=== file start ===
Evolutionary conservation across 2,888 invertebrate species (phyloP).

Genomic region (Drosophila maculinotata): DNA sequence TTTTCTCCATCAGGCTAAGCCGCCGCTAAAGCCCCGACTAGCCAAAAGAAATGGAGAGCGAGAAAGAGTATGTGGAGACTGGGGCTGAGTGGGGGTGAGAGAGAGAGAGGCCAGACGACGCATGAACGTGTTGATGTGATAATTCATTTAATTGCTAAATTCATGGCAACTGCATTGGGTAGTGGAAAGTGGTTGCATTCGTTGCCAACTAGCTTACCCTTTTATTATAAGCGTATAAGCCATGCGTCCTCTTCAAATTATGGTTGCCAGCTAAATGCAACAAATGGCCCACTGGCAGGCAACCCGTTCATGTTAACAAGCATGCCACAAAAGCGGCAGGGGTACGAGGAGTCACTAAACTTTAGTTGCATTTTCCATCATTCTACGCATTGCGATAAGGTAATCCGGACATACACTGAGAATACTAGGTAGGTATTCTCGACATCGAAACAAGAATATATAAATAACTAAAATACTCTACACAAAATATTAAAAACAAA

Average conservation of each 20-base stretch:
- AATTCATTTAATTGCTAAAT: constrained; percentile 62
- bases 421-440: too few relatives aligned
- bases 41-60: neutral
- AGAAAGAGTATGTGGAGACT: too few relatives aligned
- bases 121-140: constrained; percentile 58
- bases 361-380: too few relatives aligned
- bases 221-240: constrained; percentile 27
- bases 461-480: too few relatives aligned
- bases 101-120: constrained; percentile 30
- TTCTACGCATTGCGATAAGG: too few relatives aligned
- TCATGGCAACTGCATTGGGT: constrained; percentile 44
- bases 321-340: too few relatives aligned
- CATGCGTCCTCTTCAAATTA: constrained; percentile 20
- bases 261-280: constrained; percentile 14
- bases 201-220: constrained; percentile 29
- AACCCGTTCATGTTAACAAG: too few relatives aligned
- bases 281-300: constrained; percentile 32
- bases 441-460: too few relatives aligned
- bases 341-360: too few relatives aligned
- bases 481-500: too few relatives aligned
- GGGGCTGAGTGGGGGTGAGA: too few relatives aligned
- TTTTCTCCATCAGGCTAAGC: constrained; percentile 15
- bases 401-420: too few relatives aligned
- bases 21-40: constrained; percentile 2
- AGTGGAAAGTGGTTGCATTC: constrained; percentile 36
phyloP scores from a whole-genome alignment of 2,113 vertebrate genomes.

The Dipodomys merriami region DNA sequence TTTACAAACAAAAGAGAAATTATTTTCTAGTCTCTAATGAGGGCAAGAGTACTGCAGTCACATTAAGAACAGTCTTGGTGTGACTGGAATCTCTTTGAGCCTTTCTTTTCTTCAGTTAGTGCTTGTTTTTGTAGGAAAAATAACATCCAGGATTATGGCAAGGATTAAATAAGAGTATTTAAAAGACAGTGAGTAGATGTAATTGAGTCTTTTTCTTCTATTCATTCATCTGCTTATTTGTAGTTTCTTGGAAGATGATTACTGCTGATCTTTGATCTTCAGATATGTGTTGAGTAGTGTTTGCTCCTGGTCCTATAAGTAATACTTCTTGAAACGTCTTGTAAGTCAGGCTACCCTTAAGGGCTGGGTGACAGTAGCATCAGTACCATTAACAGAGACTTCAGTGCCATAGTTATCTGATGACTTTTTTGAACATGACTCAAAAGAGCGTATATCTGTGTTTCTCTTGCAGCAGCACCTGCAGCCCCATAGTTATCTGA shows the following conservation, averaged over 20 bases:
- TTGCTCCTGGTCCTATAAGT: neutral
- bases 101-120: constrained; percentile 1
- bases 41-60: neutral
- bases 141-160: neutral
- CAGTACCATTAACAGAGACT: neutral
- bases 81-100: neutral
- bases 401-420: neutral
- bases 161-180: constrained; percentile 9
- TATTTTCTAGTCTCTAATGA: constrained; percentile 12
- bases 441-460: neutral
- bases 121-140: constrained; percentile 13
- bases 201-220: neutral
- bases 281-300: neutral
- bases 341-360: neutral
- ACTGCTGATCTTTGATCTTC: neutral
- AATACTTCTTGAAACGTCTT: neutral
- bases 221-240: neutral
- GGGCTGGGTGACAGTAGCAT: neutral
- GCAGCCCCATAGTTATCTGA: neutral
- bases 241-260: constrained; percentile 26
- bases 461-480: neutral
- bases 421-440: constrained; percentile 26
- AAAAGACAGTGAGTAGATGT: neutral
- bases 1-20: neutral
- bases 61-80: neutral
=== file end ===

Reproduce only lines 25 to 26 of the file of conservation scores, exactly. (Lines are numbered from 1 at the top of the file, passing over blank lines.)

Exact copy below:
- TTTTCTCCATCAGGCTAAGC: constrained; percentile 15
- bases 401-420: too few relatives aligned